• UM offers EDHE 305 for transfer students to learn more about UM’s history and commitment to inclusion (fall 2014).
  • UM added a chapter to The Ole Miss Experience, the EDHE 105/305 textbook, titled “Living the Creed at the University of Mississippi.” Each student enrolled in EDHE 105/305 is given a copy of the Creed as a bookmark at the beginning of the semester (2014).

Recommendation 5: The University of Mississippi should offer more history, putting the past into context, telling more of the story of Mississippi’s struggles with slavery, secession, segregation and their aftermath.

Chancellor Vitter announced the formal establishment of the Chancellor’s Advisory Committee on History and Context which will be charged with undertaking campus contextualization projects in a process that is transparent, inclusive, and aligned with the UM Creed (spring 2016). The Advisory Committee will recommend which sites should be contextualized, so as to better explain the environment in which they were created and how those environments compare to our core institutional values.

Changes to provide context and recognize diversity:

  • The entrance of the newly named Manning Center was designated the Williams-Reed Foyer, recognizing Ben Williams and James Reed, the first two African-American football players at the university.
  • Coliseum Drive was renamed “Chucky Mullins Drive,” honoring the heroic spirit of an African-American football player who battled against life-ending injuries sustained during a football game.
  • Confederate Drive was renamed “Chapel Lane.”
  • The university named the pond at the Sorority Row entrance to campus Silver Pond, after former University of Mississippi history professor, James “Jim” Silver. Silver taught history at Ole Miss from 1946-1957 and also wrote a number of books. In his most famous book “Mississippi: The Closed Society,” he discussed the racial customs in the South and mentioned James Meredith, the first African-American student who enrolled at Ole Miss. He became Meredith’s friend and advisor through the intense time of ridicule and death threats in the early 1960s.
  • The university honored Will Campbell, civil rights activist and former director of religious life, by naming the plaza adjacent to the Paris-Yates Chapel in his honor.
  • The university recognized Coolidge Ball, the first African-American student-athlete at the university, with a plaque at the front entrance of The Pavilion, the new basketball arena.
  • The university will provide dedicated space in the newly renovated Student Union for the Black Student Union and National Pan-Hellenic Council.
  • The National Pan-Hellenic Council Greek Garden will provide a visible presence and serve as a symbolic space for the nine African-American Greek organizations, as none of those organizations have properties on campus. This student-centered area will be a visible monument that represents important history and critical campus engagement opportunities (fall 2016).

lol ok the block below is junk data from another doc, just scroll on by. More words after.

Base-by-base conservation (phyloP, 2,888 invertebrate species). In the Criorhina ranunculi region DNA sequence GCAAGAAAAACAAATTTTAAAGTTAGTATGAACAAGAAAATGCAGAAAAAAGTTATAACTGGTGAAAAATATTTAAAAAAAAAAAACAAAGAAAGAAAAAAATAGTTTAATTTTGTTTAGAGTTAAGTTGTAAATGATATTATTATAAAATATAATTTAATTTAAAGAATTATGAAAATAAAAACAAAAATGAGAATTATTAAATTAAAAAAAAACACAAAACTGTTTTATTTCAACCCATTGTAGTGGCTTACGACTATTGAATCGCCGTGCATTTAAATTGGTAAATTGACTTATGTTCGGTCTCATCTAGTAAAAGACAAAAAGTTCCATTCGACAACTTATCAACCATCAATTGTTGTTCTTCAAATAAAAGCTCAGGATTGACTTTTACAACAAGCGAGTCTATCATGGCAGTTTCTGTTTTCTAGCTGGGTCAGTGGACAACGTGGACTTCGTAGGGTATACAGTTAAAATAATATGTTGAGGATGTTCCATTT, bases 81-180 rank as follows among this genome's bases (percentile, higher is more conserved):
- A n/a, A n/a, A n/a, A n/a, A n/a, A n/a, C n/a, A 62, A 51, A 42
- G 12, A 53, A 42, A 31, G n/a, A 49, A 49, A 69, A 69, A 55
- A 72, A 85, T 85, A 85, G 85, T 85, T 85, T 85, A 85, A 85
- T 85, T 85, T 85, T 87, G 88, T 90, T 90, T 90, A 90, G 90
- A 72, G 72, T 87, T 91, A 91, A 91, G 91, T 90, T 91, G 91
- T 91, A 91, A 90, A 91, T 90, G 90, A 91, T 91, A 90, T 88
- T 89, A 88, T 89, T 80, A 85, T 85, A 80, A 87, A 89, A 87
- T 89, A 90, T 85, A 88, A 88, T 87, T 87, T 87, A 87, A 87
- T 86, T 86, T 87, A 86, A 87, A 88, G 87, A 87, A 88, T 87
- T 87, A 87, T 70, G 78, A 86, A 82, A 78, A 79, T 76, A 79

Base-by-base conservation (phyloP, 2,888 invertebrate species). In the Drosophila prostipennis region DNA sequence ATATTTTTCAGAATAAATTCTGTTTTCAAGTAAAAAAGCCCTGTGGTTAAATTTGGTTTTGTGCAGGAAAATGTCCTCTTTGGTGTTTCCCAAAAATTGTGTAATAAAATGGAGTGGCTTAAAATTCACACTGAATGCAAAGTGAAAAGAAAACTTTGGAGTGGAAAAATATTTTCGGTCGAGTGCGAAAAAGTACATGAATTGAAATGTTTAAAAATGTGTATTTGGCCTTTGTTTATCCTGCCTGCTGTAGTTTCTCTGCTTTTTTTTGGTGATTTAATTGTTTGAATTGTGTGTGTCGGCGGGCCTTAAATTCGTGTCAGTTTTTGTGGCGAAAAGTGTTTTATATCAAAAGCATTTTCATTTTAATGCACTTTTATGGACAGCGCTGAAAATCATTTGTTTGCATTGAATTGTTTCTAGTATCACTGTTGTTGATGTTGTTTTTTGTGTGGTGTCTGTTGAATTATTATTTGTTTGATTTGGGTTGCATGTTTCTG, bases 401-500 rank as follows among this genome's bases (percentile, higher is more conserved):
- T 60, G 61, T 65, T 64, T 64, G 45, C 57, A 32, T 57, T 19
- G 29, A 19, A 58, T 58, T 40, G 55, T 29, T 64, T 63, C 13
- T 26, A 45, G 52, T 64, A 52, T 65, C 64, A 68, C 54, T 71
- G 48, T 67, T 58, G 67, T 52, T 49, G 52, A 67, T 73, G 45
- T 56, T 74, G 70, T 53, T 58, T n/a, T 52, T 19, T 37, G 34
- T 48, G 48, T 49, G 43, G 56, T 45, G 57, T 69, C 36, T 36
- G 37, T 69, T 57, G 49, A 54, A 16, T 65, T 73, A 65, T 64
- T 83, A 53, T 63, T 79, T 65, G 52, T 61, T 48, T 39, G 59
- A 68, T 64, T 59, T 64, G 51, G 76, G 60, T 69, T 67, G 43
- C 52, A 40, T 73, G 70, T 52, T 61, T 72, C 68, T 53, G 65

• A four-person context committee developed a plaque to contextualize the Confederate statue at Lyceum Circle. The creation of the plaque was in response to a key recommendation of the 2014 action plan. The plaque contextualizes the environment in which the monument was created.

Recommendation 6: The University of Mississippi should consider the implications of calling itself “Ole Miss” in various contexts.

UM will continue to use Ole Miss as an endearing nickname. Data show that the term Ole Miss is broadly viewed as one of connection and affection, with strongly positive national (and international) recognition, and describing an esprit de corps that binds members of the UM community together. To be a member of the Ole Miss community means to effect positive change, challenge the status quo, protect and dignify the rights of every individual, and advance ideas that are innovative and transformational.

“Ole Miss” is one of the best-known college brands and those who view the university from a distance associate the term “Ole Miss” with a strong, vibrant, modern university. Additionally, anecdotal evidence shows the longstanding nickname is beloved by the vast majority of students and alumni.

Given that UM data analytics demonstrate the vast majority of Internet searches for information about the university use the term “Ole Miss,” not “University of Mississippi,” the university will continue the use of OleMiss.edu for the university website address and for email addresses. Those data indicate people use some form of “Ole Miss” 7-to-1 versus “University of Mississippi.”

Faculty members who prefer not to use “OleMiss.edu” in email addresses may use their personal email addresses for correspondence, and University Communications continues to offer a choice of stationery and name cards that includes “The University of Mississippi” without reference to the nickname.

Updated: June 2017